Chasing Gazelles to Achieve Poverty Reduction, Development Goals
Thirty years of research shows that a small percentage of SMEs create the vast majority of net new jobs and GDP growth in the U.S. and Europe, but how does this translate into opportunities in emerging markets?
A group of experts convened at the IFC headquarters last month to discuss the potential for fast growth Small and Medium Enterprises known as “High Impact Companies” (HICs) or “gazelles” to achieve poverty reduction and development goals in emerging markets. Panelists included:
Chrysanthos Miliaras – RTI International
Chris Grewe – United States Treasury
Jenny Everett – Aspen Network of Development Entrepreneurs (ANDE)
Paul Reynolds – George Washington University
Jose Ruisanchez – Andean Development Corporation (CAF)
MIT economist David Birch introduced the term “gazelle” in the early 1980s, defining a gazelle as a private business with at least $100,000 in annual revenues (that’s roughly $250,000 today) and annual revenue growth of more than 20 percent over a four-year period. In his seminal study, Birch filtered SMEs by their growth rate, and although most of these companies had 100 employees or less, Birch found that these companies created 70-80 percent of the jobs in their respective economies. Gazelles come from across industries, are typically younger (the average age is 12 years) and more productive than other firms.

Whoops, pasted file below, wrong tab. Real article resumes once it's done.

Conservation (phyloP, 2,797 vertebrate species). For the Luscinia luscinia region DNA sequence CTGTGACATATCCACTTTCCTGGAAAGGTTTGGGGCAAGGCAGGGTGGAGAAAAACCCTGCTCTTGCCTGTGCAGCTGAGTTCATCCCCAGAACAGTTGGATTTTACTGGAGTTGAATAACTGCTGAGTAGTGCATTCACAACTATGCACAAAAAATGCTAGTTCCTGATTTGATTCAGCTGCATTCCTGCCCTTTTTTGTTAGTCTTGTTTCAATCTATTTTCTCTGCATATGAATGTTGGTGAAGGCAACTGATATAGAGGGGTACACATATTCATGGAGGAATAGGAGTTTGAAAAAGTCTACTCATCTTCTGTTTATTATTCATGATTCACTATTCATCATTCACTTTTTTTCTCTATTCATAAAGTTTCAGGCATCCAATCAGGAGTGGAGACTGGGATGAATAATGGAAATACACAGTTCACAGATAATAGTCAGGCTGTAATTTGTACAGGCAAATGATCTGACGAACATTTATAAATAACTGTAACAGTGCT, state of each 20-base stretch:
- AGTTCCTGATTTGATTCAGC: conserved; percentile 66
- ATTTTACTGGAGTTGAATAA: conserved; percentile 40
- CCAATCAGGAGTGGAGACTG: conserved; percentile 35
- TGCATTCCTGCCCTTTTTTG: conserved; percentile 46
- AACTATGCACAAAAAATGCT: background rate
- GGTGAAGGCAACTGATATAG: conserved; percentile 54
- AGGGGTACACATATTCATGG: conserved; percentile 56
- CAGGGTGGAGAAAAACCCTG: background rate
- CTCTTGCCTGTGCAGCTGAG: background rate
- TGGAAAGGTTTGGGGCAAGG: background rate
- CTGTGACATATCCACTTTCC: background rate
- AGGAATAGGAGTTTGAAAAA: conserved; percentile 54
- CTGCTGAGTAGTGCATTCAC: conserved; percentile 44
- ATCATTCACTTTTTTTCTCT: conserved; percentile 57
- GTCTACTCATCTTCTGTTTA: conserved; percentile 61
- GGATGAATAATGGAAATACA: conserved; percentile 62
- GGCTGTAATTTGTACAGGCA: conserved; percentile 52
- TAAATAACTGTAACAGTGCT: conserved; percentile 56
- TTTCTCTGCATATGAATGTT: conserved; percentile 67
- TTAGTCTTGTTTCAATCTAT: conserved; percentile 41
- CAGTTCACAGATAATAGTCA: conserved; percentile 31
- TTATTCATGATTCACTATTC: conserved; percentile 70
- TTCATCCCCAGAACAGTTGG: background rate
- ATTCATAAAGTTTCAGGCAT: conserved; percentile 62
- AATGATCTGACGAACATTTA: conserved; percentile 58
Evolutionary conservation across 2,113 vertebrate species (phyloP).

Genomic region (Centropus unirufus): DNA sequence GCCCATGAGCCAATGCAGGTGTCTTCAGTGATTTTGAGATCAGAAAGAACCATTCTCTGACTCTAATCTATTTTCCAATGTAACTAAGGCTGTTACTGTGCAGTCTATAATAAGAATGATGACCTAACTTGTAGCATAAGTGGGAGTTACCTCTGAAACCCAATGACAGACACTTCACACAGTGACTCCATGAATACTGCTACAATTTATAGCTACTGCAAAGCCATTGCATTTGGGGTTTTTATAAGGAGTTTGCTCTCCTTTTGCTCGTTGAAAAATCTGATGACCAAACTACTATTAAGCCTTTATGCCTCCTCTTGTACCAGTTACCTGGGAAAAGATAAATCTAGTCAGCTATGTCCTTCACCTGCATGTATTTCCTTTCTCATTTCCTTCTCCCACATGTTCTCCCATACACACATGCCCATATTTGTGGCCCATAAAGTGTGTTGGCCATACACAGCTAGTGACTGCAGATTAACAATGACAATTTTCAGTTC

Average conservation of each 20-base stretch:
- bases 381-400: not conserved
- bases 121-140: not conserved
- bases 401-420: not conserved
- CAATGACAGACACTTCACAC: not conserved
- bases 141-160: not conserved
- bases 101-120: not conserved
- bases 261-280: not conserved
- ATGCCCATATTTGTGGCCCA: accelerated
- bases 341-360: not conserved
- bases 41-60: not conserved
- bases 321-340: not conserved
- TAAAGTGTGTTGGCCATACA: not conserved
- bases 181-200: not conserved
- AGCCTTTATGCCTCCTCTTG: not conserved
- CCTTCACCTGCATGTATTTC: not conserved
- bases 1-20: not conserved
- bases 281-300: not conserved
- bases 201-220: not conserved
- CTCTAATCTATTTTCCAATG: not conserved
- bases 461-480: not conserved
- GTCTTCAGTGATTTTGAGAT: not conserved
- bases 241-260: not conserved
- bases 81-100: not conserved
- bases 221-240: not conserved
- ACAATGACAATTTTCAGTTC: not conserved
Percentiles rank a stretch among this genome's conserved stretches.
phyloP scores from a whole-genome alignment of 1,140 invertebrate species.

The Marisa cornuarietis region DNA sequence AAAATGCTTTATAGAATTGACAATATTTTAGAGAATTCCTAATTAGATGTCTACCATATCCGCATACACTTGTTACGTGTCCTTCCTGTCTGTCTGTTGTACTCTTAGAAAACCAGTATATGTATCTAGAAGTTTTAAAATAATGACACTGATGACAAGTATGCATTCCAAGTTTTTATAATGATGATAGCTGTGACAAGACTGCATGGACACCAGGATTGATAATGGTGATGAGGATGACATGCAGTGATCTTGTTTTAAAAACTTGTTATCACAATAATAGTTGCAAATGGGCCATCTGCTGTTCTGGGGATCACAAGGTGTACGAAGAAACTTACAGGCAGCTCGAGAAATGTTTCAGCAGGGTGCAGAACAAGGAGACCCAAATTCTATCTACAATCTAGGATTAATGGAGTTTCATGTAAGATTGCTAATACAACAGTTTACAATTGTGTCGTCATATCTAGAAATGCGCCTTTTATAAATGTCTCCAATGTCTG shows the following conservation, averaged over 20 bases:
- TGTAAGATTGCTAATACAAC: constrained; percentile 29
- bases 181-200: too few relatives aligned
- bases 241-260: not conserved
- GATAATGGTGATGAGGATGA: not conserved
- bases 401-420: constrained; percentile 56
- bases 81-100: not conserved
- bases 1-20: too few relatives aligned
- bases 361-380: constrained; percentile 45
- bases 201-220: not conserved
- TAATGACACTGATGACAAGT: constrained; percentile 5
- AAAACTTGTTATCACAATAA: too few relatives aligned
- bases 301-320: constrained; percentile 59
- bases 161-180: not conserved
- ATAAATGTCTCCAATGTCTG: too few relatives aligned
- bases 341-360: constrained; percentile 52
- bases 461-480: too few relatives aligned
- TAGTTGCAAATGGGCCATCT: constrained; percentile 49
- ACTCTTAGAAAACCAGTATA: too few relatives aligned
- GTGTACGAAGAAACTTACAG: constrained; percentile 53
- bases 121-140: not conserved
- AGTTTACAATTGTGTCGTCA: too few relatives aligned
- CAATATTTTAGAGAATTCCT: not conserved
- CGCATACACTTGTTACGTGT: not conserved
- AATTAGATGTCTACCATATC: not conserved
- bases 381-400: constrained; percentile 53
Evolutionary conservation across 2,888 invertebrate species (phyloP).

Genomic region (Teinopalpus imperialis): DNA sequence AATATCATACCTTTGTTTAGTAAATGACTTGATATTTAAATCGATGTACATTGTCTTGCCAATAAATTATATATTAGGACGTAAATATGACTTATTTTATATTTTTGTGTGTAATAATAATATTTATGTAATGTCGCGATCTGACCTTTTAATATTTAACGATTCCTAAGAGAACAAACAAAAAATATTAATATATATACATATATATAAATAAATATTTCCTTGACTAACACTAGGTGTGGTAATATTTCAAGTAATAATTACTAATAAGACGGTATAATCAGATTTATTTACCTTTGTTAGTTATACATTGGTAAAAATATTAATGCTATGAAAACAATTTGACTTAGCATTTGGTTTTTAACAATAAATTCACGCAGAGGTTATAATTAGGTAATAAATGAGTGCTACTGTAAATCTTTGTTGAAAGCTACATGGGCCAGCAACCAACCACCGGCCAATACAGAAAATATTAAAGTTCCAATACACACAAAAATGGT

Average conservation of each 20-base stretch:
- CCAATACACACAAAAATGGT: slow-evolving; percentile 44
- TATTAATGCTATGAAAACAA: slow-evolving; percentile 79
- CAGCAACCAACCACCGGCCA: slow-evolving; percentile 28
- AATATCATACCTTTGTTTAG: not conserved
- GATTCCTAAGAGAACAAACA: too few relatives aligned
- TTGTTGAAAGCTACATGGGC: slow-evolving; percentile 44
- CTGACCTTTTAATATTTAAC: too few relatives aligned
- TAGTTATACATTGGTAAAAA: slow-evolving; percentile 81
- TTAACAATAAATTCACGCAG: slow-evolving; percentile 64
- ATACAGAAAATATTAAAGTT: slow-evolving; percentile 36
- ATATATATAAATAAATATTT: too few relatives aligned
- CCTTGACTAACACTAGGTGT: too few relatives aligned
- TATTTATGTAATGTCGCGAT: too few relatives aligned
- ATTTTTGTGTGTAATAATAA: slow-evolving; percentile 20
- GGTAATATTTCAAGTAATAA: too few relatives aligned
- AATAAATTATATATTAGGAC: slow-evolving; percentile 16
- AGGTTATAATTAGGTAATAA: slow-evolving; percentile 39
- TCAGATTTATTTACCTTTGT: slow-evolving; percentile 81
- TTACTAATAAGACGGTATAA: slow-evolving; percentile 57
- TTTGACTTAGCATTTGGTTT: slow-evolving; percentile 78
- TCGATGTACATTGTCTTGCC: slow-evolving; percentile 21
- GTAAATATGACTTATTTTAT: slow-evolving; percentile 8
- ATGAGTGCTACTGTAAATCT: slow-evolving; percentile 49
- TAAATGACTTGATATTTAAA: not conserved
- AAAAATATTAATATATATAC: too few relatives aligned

It can be politically sensitive to support high-growth SMEs for organizations like the IFC, which uses public money to target gazelles. However, if these high-growth SMEs in emerging economies have the potential to carry as much weight in terms of economic growth and job creation as they have in the U.S. and Europe, more research on this issue is certainly warranted.